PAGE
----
active audit queue lowater mark (records) =     10
active audit queue buffer size (bytes) = 12288
active audit queue delay (ticks) = 25
[–t] –getqdelay

Get interval at which audit queue is prodded to start output. For example:

# auditconfig -getqdelay
no configured audit queue delay
audit queue delay (ticks) = 20
[–t] –getqhiwater

Get high water point in undelivered audit records when audit generation will block. For example:

# ./auditconfig -getqhiwater
no configured audit queue hiwater mark
audit queue hiwater mark (records) = 100
[–t] –getqlowater

Get low water point in undelivered audit records where blocked processes will resume. For example:

# auditconfig -getqlowater
no configured audit queue lowater mark
audit queue lowater mark (records) = 10
[–t] –getsprivs

The AUE_CMD_PRIVS event can record the privileges that were used during the execution of each program. This option displays the set of privileges to monitor for successful usage. For example:

# auditconfig -t -getsprivs
active successful privileges = file_dac_write,sys_acct,\
sys_admin,sys_config,sys_devices,sys_dl_config,sys_flow_config,\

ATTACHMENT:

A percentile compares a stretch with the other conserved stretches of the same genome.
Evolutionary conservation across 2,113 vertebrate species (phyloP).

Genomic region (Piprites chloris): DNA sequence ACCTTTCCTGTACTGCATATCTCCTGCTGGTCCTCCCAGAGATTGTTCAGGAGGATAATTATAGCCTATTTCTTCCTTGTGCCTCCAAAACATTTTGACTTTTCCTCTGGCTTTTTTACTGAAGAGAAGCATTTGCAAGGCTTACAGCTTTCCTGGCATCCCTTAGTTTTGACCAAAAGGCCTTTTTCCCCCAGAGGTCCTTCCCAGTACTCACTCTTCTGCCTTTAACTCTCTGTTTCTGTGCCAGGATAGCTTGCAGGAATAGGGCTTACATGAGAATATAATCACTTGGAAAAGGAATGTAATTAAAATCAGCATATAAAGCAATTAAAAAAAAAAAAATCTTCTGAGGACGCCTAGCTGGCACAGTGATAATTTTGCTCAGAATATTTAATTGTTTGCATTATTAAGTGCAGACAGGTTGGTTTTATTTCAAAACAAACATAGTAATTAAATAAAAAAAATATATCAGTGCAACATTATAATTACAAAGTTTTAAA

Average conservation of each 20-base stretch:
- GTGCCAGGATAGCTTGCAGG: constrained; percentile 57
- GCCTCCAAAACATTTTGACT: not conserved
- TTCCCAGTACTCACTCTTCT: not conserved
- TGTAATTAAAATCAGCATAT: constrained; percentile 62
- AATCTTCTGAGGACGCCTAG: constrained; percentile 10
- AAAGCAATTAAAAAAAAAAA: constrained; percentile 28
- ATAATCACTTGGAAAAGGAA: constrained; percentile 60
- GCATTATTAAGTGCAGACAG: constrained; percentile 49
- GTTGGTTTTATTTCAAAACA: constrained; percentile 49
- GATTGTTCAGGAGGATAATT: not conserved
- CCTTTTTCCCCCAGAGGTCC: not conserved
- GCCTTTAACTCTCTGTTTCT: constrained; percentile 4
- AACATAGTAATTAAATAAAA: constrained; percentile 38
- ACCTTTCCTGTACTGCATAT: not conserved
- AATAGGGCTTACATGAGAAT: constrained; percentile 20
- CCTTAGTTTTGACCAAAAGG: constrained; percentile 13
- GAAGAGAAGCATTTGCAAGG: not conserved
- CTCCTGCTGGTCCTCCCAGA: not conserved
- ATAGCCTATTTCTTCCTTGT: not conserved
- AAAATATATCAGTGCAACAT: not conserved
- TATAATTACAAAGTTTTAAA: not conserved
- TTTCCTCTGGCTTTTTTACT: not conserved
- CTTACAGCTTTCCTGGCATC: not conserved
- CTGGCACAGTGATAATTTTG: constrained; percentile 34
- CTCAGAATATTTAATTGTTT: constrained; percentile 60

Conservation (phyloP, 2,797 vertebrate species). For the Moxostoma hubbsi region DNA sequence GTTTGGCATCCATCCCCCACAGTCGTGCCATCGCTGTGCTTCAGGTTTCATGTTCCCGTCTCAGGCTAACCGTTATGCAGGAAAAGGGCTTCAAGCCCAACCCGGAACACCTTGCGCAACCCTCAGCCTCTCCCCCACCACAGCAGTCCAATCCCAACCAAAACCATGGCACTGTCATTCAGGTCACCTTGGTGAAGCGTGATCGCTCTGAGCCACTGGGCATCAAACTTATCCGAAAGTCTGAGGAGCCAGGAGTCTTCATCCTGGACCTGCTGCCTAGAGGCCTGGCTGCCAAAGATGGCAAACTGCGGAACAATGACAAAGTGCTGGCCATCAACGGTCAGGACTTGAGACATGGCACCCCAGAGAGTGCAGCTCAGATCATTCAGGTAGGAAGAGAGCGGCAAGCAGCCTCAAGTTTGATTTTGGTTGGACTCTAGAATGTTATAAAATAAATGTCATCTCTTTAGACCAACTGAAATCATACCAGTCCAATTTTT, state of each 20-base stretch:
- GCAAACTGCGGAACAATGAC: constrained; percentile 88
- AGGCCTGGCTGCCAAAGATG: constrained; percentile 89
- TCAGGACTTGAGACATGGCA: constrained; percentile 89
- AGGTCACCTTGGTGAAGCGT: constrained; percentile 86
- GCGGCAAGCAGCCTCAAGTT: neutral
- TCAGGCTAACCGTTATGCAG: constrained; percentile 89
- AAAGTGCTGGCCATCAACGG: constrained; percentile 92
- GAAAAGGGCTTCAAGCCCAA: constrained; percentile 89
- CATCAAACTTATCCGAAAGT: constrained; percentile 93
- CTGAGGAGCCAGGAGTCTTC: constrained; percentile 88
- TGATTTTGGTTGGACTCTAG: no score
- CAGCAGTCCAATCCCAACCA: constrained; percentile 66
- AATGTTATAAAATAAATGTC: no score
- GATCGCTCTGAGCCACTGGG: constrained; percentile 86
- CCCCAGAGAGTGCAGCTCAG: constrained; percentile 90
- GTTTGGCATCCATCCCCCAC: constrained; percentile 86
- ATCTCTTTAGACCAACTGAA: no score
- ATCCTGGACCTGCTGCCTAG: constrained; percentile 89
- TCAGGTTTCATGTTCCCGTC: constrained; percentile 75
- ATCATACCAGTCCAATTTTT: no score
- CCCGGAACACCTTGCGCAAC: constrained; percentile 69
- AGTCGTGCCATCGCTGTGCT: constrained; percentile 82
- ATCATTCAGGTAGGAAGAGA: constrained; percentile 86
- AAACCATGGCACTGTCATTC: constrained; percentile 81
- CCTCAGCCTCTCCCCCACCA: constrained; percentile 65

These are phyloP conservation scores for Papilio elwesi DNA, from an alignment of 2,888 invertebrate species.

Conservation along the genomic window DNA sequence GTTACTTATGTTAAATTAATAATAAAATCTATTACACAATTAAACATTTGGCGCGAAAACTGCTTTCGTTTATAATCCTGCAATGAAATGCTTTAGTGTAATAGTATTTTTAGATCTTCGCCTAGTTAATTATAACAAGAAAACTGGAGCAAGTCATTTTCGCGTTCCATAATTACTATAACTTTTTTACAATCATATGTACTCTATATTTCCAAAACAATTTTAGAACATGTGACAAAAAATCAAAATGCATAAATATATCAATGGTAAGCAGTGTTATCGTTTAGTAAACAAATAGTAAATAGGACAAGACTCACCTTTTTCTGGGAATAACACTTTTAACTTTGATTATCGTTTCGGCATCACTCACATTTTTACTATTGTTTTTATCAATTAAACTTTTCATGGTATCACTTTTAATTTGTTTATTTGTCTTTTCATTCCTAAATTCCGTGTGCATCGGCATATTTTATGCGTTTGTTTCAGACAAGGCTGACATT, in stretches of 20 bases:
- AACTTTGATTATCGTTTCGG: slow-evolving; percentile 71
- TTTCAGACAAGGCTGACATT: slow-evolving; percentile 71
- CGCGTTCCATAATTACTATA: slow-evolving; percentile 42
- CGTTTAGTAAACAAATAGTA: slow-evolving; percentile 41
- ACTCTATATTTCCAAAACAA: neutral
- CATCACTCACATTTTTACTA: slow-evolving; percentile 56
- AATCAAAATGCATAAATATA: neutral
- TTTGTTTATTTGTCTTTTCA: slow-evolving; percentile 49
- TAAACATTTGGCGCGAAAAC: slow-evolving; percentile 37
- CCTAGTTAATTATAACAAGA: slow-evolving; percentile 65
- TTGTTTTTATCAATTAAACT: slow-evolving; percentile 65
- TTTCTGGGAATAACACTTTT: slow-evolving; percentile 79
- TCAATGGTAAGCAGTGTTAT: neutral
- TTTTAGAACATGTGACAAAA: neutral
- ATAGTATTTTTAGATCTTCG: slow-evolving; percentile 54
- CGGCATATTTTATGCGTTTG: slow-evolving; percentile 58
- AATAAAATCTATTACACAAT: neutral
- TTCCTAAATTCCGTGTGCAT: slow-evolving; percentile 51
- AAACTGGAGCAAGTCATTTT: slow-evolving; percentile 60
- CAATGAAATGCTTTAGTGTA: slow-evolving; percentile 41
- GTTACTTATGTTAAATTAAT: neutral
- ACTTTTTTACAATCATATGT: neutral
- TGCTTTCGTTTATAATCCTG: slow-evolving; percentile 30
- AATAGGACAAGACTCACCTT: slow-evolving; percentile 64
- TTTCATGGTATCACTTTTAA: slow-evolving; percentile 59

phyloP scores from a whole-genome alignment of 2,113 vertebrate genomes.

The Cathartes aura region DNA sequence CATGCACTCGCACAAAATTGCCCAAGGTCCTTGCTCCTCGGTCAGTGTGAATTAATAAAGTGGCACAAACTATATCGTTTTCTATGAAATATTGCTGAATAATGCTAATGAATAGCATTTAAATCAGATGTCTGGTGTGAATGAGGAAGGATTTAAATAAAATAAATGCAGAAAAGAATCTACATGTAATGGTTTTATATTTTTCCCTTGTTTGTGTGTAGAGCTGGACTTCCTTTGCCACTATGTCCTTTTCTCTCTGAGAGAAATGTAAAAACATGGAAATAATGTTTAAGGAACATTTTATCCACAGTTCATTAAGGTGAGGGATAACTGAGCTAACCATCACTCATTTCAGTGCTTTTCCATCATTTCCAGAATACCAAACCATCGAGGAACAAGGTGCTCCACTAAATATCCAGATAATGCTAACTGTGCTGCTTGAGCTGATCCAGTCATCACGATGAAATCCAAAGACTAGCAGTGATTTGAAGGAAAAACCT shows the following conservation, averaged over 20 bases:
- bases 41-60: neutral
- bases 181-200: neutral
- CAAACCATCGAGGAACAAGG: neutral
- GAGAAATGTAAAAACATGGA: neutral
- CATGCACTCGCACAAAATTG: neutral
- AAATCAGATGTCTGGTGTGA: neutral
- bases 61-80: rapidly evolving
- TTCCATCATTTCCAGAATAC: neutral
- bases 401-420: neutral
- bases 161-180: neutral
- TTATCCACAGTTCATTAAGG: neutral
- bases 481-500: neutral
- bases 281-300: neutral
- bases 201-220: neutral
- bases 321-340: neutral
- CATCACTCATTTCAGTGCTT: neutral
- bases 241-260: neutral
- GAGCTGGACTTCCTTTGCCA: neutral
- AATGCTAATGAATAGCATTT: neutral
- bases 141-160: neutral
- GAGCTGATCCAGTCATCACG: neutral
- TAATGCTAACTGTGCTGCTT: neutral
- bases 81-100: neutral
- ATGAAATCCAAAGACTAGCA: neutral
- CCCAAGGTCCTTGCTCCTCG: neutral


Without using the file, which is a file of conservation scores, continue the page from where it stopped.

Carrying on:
sys_ib_config,sys_ip_config,sys_iptun_config,sys_mount,\
sys_net_config,sys_ppp_config,sys_res_bind,sys_res_config,sys_time
–gettid

Print audit terminal ID for current process. For example:

# auditconfig -gettid
terminal id (maj,min,host) = 235,197121,elbow(172.146.89.77)
–lsclass

Display the currently configured (runtime) audit class information.

–lsevent

Display the currently configured (runtime) kernel and user level audit event information that are selected by audit_flags. If audit_flags is not present, then display all configured audit events. For more information, see the audit_event(5) and audit_flags(7) man pages.

–lstags [filename]

Display the names of audit tags. A tags definition file to use can optionally be specified. If no file is specified then the system tags definitions are used. For more information, see the audit_tags(5) manual page.

–lspolicy

Display the kernel audit policies with a description of each policy.

–setasid session-ID [cmd]

Execute shell or cmd with specified session-ID. For example:

# ./auditconfig -setasid 2000 /bin/ksh
#
# ./auditconfig -getpinfo 104485
audit id = abc(666)
process preselection mask = lo(0x1000,0x1000)
terminal id (maj,min,host) = 235,197121,elbow(172.146.89.77)
audit session id = 2000
–setaudit audit-ID preselect_flags term-ID session-ID [cmd]

Execute shell or cmd with the specified audit characteristics.

–setauid audit-ID [cmd]

Execute shell or cmd with the specified audit–ID.

–setclass event audit_flag[,audit_flag . . .]

Map the kernel event event to the classes specified by audit_flag list. event is an event number or name. An audit_flag is a character string representing an audit class. See audit_flags(7) for further information. If perzone is not set, this option is valid only in the global zone.